Basically, the problem was this. First, the Government, although they would put it in slightly less brutal terms, botched the entire publicity throughout the last six months of last year of what they were doing. Different Ministers, although not the noble Lord, Lord Henley, were saying different things. It was not at all clear what they were saying. That gave the campaigns a lot of fertile ground. This was also about trees. As a local councillor for many years, I learnt long ago that you mess about with trees at your peril, unless you explain to people exactly what you are doing and why you are doing it and you get them on side. It really came home to me on one occasion, when Pendle council-I declare that I am a member of Pendle council-was proposing to remove some trees outside the municipal hall, which is a council-run theatre in Colne. These trees were diseased and needed removing, yet there was huge public opposition to it. We now have some nice birches there, which are much better. Nevertheless, at the council committee meeting at which this was being decided, a lady addressed the committee in tears. She said, "Do you know, me and my husband, we had our first kiss under that tree, and you're going to chop it down". That is how people think about trees. If you are going to do things to trees, you have to be very careful; you have to prepare your ground and you have to take people into your confidence from the very beginning.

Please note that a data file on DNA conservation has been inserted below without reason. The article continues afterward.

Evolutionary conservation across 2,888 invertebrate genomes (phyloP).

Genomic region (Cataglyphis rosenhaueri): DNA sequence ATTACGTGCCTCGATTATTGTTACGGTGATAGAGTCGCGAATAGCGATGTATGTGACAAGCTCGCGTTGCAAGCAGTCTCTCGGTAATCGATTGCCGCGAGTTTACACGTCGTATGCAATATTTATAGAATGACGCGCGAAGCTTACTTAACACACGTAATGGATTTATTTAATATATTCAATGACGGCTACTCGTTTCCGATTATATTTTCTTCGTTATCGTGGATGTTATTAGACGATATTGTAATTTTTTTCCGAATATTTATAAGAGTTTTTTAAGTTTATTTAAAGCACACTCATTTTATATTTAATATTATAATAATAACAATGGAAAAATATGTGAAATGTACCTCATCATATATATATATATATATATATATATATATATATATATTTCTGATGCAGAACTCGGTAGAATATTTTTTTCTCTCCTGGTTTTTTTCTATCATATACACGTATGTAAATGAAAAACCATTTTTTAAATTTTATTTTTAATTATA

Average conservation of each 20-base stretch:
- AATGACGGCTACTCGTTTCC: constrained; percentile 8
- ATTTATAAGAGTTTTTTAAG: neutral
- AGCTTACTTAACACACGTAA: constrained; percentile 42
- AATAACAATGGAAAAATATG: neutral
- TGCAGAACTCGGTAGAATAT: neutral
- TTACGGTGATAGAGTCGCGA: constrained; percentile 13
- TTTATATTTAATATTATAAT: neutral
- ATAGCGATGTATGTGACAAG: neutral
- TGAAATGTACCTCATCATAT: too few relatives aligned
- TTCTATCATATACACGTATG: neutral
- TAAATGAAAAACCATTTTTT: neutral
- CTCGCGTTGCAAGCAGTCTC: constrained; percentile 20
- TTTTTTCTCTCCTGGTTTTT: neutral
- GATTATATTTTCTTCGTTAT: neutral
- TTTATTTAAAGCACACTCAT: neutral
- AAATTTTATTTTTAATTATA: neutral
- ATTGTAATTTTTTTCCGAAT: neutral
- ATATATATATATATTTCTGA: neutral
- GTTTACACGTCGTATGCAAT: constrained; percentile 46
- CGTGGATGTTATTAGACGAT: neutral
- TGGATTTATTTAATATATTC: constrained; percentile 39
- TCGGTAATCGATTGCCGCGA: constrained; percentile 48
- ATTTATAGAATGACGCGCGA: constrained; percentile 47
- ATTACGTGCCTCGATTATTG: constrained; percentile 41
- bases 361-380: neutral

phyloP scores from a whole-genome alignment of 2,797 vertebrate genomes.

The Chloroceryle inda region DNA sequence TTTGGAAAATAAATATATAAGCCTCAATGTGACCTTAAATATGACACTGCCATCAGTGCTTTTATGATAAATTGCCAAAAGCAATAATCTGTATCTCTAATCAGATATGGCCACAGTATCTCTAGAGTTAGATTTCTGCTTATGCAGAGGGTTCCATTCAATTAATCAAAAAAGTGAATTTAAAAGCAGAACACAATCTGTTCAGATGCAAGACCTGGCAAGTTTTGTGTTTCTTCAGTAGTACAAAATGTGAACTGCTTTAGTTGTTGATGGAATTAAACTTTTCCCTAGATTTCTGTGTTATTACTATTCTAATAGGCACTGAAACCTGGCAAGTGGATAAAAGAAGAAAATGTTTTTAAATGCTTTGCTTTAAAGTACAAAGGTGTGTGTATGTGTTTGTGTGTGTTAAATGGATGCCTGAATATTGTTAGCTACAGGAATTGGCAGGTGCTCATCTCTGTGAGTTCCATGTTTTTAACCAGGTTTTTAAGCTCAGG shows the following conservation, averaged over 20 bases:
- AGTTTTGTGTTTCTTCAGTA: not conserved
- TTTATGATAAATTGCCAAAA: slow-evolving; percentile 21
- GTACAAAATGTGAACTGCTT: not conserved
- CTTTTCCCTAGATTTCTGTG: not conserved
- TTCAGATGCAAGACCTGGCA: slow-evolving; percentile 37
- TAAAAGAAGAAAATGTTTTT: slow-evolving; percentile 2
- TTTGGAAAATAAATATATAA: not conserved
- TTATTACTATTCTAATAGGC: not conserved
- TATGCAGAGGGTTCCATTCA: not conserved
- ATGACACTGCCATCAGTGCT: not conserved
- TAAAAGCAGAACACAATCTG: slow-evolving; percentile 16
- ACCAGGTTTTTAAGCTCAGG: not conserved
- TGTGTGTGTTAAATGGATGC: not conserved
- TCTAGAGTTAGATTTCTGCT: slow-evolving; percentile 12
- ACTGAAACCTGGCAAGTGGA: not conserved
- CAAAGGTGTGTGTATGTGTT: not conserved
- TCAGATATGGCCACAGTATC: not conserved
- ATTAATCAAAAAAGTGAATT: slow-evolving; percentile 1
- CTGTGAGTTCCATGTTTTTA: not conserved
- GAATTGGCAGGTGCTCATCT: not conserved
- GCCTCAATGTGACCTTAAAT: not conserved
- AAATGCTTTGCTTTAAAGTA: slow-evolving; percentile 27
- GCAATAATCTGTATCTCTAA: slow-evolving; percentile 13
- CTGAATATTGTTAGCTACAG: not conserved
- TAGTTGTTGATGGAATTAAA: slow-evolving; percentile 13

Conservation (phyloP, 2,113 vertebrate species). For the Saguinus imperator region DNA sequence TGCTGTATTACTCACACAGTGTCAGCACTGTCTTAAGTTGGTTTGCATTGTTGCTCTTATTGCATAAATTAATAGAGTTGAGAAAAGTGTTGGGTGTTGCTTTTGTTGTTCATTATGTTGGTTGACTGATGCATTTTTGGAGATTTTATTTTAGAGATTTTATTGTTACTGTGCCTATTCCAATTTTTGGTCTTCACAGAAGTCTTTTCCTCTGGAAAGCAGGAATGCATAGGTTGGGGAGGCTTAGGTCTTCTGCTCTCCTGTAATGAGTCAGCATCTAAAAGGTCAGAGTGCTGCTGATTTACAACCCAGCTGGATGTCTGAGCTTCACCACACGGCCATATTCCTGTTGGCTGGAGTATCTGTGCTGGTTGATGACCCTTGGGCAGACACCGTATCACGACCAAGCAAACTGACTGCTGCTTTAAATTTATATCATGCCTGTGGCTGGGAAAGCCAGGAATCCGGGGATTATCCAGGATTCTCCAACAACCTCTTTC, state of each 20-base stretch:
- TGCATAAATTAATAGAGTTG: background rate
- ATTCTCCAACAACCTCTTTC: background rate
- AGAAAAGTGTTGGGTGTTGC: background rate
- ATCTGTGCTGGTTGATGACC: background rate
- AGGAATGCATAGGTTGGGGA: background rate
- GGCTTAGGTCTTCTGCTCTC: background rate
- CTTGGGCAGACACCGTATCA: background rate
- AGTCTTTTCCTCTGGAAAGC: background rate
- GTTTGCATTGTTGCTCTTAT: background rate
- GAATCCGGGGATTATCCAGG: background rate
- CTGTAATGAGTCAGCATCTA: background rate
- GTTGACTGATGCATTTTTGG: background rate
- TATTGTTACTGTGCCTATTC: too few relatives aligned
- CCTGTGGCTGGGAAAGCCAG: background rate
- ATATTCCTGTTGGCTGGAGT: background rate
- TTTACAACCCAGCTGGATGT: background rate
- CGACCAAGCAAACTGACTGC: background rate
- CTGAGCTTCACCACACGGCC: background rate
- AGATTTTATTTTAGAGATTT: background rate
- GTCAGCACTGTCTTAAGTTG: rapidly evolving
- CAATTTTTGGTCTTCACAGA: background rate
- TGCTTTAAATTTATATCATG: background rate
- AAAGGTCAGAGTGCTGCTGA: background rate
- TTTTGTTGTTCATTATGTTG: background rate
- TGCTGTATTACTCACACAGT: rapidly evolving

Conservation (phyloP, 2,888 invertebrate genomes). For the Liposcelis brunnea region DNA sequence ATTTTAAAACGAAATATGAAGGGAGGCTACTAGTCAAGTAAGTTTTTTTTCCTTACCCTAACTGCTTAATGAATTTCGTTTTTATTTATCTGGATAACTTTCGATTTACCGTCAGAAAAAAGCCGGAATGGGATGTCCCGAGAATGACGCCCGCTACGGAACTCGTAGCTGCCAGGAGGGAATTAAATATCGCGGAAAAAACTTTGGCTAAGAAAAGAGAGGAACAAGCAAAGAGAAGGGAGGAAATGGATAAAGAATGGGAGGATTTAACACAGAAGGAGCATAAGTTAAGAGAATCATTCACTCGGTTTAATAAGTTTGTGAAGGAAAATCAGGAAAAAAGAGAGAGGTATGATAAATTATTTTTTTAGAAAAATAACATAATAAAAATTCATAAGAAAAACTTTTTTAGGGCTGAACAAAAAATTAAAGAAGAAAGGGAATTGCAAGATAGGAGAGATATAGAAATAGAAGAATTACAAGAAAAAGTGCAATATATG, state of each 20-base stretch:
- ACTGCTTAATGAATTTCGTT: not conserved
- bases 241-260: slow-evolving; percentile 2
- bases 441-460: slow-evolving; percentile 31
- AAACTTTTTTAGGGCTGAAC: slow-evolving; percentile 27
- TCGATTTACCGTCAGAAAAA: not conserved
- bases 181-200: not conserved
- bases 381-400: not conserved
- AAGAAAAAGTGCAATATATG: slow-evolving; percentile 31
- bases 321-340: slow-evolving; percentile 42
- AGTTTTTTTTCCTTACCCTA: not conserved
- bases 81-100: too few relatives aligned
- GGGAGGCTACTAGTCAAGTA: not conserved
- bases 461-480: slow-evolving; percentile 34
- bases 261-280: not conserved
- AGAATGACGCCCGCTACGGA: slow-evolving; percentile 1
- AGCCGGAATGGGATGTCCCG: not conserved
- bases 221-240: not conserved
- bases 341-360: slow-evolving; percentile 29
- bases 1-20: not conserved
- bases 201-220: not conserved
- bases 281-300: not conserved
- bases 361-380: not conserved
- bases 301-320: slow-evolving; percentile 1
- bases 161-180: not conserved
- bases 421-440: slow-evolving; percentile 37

I support many of the comments made about the independent panel and some of the questions. How will it be chosen? It is all going to happen fairly quickly if it is to report in the autumn, as is intended, so how will it be chosen? What are the criteria and the mechanisms for deciding who should be on it, and what are its terms of reference? The Government have to come clean about these questions from the very beginning. Furthermore, will there be any ongoing information and publicity about the panel's work until it produces its report? If not, there will be a vacuum for several months during which all sorts of rumours will develop and gain credence. The organisations that have now been set up are not going to go away. They will continue to ask questions; and if there are no answers, all sorts of information will get out there that may or may not be true. It is in the Government's interest to be as open as possible about the work of this panel and how it will work.
There is a further question about the 15 per cent. The Government have said that they have suspended selling any more of the 15 per cent until they have better protections on access and biodiversity. That is very welcome. How will these protections be announced, when will they be announced, and will the panel be involved in that work as well as deciding the long-term future of the majority of the estate?